It’s estimated that about 15% of people in the United States regularly take an over-the-counter or prescription-strength NSAID, short for non-steroidal anti-inflammatory drug. If you need immediate relief from headaches, menstrual cramps, toothaches, arthritis, muscle sprains, back pain, or gout, then ibuprofen, naproxen, aspirin, and other drugs in this category are a boon.
No medication comes without risks and complications, however. Interventional pain management specialist Edward Carden, MD, recommends anti-inflammatories on occasion, but not for consistent pain relief.
Explore what he sees as the pros and cons of these drugs and whether you might have a better long-term alternative.
Why use anti-inflammatories in the first place?
Anti-inflammatories can be quite effective in reducing immediate pain, and they’re readily available. They help reduce fever and inflammation, are relatively affordable, and you can get them 24/7 at drugstores or grocery stores.
If an over-the-counter dose isn’t effective, you can get a prescription-level version to tame your pain.
The use and availability of anti-inflammatories means fewer doctor visits and reduced health care costs. Anti-inflammatories can help you push through pain, which means greater productivity throughout your day.
What’s the problem, then?
Anti-inflammatories can turn into a problem if people aren’t fully informed about how to use them, when they’re appropriate, and potentially adverse effects. Masking pain with anti-inflammatories can also lead to an incorrect self-diagnosis, meaning you miss a serious illness and avoid getting appropriate treatment.
It’s also easy to greatly exceed the recommended dosage, which raises your risk of complications. Furthermore, people can mix anti-inflammatories unknowingly — they double up on anti-inflammatories, not realizing they shouldn’t take the medications together.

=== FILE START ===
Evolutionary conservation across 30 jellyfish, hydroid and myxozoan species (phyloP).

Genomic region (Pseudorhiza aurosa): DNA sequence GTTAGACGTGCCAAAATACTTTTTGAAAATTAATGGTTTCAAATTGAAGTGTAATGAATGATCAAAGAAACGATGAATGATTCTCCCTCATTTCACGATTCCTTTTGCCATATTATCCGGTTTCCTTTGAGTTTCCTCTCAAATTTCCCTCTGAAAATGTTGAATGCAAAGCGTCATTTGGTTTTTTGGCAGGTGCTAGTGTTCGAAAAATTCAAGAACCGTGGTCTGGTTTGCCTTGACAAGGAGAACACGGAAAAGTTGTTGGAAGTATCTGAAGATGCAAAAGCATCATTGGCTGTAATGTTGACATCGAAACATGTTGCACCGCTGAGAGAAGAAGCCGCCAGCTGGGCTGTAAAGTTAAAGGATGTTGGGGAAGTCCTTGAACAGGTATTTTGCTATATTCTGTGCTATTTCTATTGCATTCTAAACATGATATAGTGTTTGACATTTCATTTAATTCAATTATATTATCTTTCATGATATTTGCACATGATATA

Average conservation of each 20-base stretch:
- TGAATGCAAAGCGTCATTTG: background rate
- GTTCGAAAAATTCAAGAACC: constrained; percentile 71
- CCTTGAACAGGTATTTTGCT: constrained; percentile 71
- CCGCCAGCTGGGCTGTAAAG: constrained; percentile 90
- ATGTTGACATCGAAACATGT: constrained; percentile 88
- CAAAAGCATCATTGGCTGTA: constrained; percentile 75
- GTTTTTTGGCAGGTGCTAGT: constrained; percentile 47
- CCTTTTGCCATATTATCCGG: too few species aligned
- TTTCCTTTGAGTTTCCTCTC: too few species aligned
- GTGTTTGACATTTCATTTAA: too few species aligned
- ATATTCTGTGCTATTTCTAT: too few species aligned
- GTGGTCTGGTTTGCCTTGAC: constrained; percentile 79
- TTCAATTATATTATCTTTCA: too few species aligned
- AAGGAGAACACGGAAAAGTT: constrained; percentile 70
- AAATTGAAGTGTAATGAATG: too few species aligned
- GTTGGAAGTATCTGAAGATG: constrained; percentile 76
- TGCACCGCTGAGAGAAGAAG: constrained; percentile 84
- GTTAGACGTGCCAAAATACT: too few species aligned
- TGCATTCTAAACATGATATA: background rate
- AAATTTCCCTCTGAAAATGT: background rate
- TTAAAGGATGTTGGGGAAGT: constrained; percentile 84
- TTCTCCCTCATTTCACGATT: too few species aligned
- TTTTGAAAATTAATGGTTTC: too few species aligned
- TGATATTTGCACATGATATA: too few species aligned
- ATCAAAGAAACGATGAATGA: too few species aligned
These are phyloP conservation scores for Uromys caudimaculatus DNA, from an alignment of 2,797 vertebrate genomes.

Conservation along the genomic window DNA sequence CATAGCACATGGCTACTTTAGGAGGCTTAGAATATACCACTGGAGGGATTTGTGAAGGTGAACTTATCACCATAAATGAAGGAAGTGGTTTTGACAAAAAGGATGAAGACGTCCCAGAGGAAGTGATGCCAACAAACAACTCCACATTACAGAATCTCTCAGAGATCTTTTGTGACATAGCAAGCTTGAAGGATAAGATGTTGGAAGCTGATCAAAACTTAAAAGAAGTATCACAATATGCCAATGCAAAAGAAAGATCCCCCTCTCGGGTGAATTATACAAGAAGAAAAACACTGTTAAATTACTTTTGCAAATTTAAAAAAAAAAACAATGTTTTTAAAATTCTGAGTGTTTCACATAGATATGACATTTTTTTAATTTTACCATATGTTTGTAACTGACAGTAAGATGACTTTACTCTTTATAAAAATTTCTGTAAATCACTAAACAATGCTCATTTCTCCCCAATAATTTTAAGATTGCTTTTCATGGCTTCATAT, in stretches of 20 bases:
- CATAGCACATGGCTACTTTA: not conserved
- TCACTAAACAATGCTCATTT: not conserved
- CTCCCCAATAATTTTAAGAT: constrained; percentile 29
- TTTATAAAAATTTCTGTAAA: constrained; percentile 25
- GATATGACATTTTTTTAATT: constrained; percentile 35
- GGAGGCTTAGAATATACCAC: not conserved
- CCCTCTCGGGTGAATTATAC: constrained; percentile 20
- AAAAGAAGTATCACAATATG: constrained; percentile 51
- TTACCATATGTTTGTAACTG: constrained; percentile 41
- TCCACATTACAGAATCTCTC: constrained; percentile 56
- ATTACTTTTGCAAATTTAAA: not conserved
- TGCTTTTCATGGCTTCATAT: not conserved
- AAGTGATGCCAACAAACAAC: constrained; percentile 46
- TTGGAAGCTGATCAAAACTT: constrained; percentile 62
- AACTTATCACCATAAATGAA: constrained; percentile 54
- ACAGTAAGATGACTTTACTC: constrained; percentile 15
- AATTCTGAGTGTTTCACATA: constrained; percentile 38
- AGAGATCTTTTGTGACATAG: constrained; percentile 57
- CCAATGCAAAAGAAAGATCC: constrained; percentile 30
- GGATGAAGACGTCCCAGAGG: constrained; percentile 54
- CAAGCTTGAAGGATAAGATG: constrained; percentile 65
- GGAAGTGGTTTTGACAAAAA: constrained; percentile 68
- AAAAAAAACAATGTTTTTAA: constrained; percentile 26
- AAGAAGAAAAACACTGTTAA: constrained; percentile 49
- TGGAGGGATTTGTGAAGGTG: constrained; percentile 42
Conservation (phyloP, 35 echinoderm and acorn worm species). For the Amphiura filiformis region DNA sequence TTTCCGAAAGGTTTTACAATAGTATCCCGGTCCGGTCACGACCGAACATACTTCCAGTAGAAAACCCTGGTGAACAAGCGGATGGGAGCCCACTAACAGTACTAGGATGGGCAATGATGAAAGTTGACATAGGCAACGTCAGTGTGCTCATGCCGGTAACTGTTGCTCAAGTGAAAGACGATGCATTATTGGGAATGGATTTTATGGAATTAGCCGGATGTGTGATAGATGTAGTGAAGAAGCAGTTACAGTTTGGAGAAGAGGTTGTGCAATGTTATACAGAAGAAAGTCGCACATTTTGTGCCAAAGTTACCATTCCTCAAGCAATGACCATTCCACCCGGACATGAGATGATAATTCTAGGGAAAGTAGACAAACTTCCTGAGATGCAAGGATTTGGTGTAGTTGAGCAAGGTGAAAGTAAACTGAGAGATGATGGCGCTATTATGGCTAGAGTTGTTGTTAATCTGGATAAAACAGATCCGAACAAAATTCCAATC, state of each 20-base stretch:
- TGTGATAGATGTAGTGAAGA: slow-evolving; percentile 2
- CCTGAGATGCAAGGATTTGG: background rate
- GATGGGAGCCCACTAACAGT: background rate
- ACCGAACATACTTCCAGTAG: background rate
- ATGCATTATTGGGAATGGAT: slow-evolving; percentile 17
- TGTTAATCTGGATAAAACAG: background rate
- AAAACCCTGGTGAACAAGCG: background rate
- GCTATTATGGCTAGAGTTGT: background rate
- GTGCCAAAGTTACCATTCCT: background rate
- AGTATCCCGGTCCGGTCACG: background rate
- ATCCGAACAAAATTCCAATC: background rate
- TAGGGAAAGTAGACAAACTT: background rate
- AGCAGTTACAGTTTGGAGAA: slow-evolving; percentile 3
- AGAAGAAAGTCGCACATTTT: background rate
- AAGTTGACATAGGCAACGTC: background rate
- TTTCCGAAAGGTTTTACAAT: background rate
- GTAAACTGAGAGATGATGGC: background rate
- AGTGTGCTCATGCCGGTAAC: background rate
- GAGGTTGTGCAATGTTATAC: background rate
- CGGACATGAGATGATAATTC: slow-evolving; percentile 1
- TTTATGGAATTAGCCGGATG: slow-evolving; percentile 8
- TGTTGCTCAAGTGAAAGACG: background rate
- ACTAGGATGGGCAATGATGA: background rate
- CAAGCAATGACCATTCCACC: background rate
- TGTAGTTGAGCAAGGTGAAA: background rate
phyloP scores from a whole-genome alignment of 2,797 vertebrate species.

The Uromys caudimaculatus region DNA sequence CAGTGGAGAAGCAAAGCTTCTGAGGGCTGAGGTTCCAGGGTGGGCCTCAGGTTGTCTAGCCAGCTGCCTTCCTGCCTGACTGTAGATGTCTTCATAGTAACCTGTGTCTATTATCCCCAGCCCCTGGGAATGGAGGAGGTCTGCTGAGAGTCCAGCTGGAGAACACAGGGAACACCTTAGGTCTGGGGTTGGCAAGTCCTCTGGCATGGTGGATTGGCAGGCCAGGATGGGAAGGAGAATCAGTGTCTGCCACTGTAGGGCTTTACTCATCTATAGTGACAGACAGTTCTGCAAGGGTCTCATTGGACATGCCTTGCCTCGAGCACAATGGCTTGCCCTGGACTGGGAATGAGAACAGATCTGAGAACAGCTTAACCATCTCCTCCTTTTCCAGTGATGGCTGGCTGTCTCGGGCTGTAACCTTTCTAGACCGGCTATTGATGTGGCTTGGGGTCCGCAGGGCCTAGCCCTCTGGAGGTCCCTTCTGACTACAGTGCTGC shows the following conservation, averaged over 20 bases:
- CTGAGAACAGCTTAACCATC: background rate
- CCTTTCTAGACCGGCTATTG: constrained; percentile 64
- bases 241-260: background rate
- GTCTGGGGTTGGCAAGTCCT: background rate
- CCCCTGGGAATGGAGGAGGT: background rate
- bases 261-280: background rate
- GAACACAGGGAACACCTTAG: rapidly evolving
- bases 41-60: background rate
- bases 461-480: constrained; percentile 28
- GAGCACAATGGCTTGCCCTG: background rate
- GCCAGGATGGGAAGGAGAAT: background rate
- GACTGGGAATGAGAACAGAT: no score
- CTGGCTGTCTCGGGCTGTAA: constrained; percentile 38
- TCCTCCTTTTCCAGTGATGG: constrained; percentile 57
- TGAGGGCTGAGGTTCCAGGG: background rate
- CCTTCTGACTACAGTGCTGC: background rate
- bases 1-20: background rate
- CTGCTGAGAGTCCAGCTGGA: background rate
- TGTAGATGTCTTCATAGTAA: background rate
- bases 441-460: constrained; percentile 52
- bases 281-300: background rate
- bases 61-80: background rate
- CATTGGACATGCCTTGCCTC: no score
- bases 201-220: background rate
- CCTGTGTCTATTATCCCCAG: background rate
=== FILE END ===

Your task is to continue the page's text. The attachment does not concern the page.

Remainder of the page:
If you have a history of heartburn, stomach ulcers, or stomach bleeding, anti-inflammatories are a bad idea. They’re also not recommended for people with liver or kidney disease, heart disease, high blood pressure, asthma, or people who are taking aspirin, blood thinners, or steroids.
Although most people who take anti-inflammatories have no serious side effects, chronic use raises your possibility of easy bleeding or bruising, rash, and severe liver damage. Pregnant moms should steer clear of anti-inflammatories too, as they can cause problems in unborn babies.
Can anti-inflammatories upset my stomach?
Stomach irritation is a major side effect of anti-inflammatory medications, especially when they’re used chronically.
It’s not just nausea or pain that you experience either. Chronic use of anti-inflammatories can lead to ulcers, perforation or bleeding. Anti-inflammatory medications are actually responsible for more than half of all bleeding ulcers.
What’s the alternative to anti-inflammatories?
It’s not that you have to give up anti-inflammatories entirely, just be judicious with their use. If you find yourself reaching for ibuprofen and related drugs daily or even several times a day, Dr. Carden recommends that you explore alternative pain-relief methods.
Depending on your particular source of pain, you may do better with long-term modes such as nerve blocks, spinal cord stimulation, or a pain pump. Joint injections deliver medication and pain relief to the site of your problem, bypassing your stomach, and causing fewer side effects.
Lifestyle changes and physical therapy also go a long way toward helping you alleviate chronic pain.
There are alternatives to anti-inflammatory medications when it comes to treating chronic pain. Dr. Carden can help you find the ones that work for you. Call his office in Sherman Oaks, California, to set up a thorough evaluation, or book one online.